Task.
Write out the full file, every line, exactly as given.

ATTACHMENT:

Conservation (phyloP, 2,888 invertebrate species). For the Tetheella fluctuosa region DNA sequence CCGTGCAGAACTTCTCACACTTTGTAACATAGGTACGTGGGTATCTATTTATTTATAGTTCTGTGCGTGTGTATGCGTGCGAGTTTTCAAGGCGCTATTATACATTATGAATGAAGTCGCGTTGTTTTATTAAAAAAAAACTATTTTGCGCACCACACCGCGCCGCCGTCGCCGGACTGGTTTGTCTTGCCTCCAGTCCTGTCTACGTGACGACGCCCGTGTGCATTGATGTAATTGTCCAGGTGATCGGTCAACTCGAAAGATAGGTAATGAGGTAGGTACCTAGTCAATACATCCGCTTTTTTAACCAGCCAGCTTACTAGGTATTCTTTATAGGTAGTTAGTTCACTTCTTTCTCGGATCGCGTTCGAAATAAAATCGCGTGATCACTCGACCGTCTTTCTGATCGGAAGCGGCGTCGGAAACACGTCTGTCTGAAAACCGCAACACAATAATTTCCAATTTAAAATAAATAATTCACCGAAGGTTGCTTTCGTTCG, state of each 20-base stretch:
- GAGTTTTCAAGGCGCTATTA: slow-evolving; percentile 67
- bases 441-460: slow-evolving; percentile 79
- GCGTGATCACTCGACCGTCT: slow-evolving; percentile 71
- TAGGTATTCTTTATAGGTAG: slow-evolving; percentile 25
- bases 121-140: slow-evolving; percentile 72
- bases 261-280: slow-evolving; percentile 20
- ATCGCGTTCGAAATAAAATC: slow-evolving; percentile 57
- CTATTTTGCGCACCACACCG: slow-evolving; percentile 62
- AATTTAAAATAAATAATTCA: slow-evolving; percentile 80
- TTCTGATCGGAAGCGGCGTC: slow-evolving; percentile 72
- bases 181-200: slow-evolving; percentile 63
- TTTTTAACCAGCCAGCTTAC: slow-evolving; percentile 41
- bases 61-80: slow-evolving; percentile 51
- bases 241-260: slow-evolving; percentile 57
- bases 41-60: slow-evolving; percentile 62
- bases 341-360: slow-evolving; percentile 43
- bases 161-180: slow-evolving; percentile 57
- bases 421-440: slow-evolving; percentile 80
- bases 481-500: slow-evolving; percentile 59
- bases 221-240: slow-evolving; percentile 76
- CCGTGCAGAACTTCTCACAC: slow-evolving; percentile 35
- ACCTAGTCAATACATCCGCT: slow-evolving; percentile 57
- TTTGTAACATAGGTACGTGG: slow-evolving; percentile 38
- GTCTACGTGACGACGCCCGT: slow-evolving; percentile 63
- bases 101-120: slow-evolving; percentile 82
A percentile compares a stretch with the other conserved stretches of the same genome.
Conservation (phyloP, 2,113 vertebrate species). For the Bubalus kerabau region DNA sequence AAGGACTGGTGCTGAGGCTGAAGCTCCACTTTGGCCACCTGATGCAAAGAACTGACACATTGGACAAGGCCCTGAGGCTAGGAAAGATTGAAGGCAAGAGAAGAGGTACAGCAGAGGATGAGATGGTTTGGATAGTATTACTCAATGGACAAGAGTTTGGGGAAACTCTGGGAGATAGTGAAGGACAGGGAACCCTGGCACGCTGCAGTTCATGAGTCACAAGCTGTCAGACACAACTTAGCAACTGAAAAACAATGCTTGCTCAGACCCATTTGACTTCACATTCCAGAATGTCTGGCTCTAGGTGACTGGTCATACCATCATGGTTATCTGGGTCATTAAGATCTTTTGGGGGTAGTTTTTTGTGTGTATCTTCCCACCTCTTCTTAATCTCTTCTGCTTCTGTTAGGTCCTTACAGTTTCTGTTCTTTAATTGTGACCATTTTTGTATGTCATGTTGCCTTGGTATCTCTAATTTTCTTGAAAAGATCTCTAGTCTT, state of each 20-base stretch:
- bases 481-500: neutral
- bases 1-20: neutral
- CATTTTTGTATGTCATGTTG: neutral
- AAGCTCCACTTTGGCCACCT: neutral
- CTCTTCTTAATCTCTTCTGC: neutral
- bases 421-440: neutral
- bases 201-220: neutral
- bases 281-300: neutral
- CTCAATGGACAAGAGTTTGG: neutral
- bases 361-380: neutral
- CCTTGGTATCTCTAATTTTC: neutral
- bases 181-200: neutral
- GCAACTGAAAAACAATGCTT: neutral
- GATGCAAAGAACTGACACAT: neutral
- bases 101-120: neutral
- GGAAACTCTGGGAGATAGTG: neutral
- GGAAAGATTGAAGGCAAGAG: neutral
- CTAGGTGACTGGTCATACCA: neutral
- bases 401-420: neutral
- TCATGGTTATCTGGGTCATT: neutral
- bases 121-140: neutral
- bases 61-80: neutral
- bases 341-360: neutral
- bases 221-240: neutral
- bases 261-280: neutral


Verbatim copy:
Conservation (phyloP, 2,888 invertebrate species). For the Tetheella fluctuosa region DNA sequence CCGTGCAGAACTTCTCACACTTTGTAACATAGGTACGTGGGTATCTATTTATTTATAGTTCTGTGCGTGTGTATGCGTGCGAGTTTTCAAGGCGCTATTATACATTATGAATGAAGTCGCGTTGTTTTATTAAAAAAAAACTATTTTGCGCACCACACCGCGCCGCCGTCGCCGGACTGGTTTGTCTTGCCTCCAGTCCTGTCTACGTGACGACGCCCGTGTGCATTGATGTAATTGTCCAGGTGATCGGTCAACTCGAAAGATAGGTAATGAGGTAGGTACCTAGTCAATACATCCGCTTTTTTAACCAGCCAGCTTACTAGGTATTCTTTATAGGTAGTTAGTTCACTTCTTTCTCGGATCGCGTTCGAAATAAAATCGCGTGATCACTCGACCGTCTTTCTGATCGGAAGCGGCGTCGGAAACACGTCTGTCTGAAAACCGCAACACAATAATTTCCAATTTAAAATAAATAATTCACCGAAGGTTGCTTTCGTTCG, state of each 20-base stretch:
- GAGTTTTCAAGGCGCTATTA: slow-evolving; percentile 67
- bases 441-460: slow-evolving; percentile 79
- GCGTGATCACTCGACCGTCT: slow-evolving; percentile 71
- TAGGTATTCTTTATAGGTAG: slow-evolving; percentile 25
- bases 121-140: slow-evolving; percentile 72
- bases 261-280: slow-evolving; percentile 20
- ATCGCGTTCGAAATAAAATC: slow-evolving; percentile 57
- CTATTTTGCGCACCACACCG: slow-evolving; percentile 62
- AATTTAAAATAAATAATTCA: slow-evolving; percentile 80
- TTCTGATCGGAAGCGGCGTC: slow-evolving; percentile 72
- bases 181-200: slow-evolving; percentile 63
- TTTTTAACCAGCCAGCTTAC: slow-evolving; percentile 41
- bases 61-80: slow-evolving; percentile 51
- bases 241-260: slow-evolving; percentile 57
- bases 41-60: slow-evolving; percentile 62
- bases 341-360: slow-evolving; percentile 43
- bases 161-180: slow-evolving; percentile 57
- bases 421-440: slow-evolving; percentile 80
- bases 481-500: slow-evolving; percentile 59
- bases 221-240: slow-evolving; percentile 76
- CCGTGCAGAACTTCTCACAC: slow-evolving; percentile 35
- ACCTAGTCAATACATCCGCT: slow-evolving; percentile 57
- TTTGTAACATAGGTACGTGG: slow-evolving; percentile 38
- GTCTACGTGACGACGCCCGT: slow-evolving; percentile 63
- bases 101-120: slow-evolving; percentile 82
A percentile compares a stretch with the other conserved stretches of the same genome.
Conservation (phyloP, 2,113 vertebrate species). For the Bubalus kerabau region DNA sequence AAGGACTGGTGCTGAGGCTGAAGCTCCACTTTGGCCACCTGATGCAAAGAACTGACACATTGGACAAGGCCCTGAGGCTAGGAAAGATTGAAGGCAAGAGAAGAGGTACAGCAGAGGATGAGATGGTTTGGATAGTATTACTCAATGGACAAGAGTTTGGGGAAACTCTGGGAGATAGTGAAGGACAGGGAACCCTGGCACGCTGCAGTTCATGAGTCACAAGCTGTCAGACACAACTTAGCAACTGAAAAACAATGCTTGCTCAGACCCATTTGACTTCACATTCCAGAATGTCTGGCTCTAGGTGACTGGTCATACCATCATGGTTATCTGGGTCATTAAGATCTTTTGGGGGTAGTTTTTTGTGTGTATCTTCCCACCTCTTCTTAATCTCTTCTGCTTCTGTTAGGTCCTTACAGTTTCTGTTCTTTAATTGTGACCATTTTTGTATGTCATGTTGCCTTGGTATCTCTAATTTTCTTGAAAAGATCTCTAGTCTT, state of each 20-base stretch:
- bases 481-500: neutral
- bases 1-20: neutral
- CATTTTTGTATGTCATGTTG: neutral
- AAGCTCCACTTTGGCCACCT: neutral
- CTCTTCTTAATCTCTTCTGC: neutral
- bases 421-440: neutral
- bases 201-220: neutral
- bases 281-300: neutral
- CTCAATGGACAAGAGTTTGG: neutral
- bases 361-380: neutral
- CCTTGGTATCTCTAATTTTC: neutral
- bases 181-200: neutral
- GCAACTGAAAAACAATGCTT: neutral
- GATGCAAAGAACTGACACAT: neutral
- bases 101-120: neutral
- GGAAACTCTGGGAGATAGTG: neutral
- GGAAAGATTGAAGGCAAGAG: neutral
- CTAGGTGACTGGTCATACCA: neutral
- bases 401-420: neutral
- TCATGGTTATCTGGGTCATT: neutral
- bases 121-140: neutral
- bases 61-80: neutral
- bases 341-360: neutral
- bases 221-240: neutral
- bases 261-280: neutral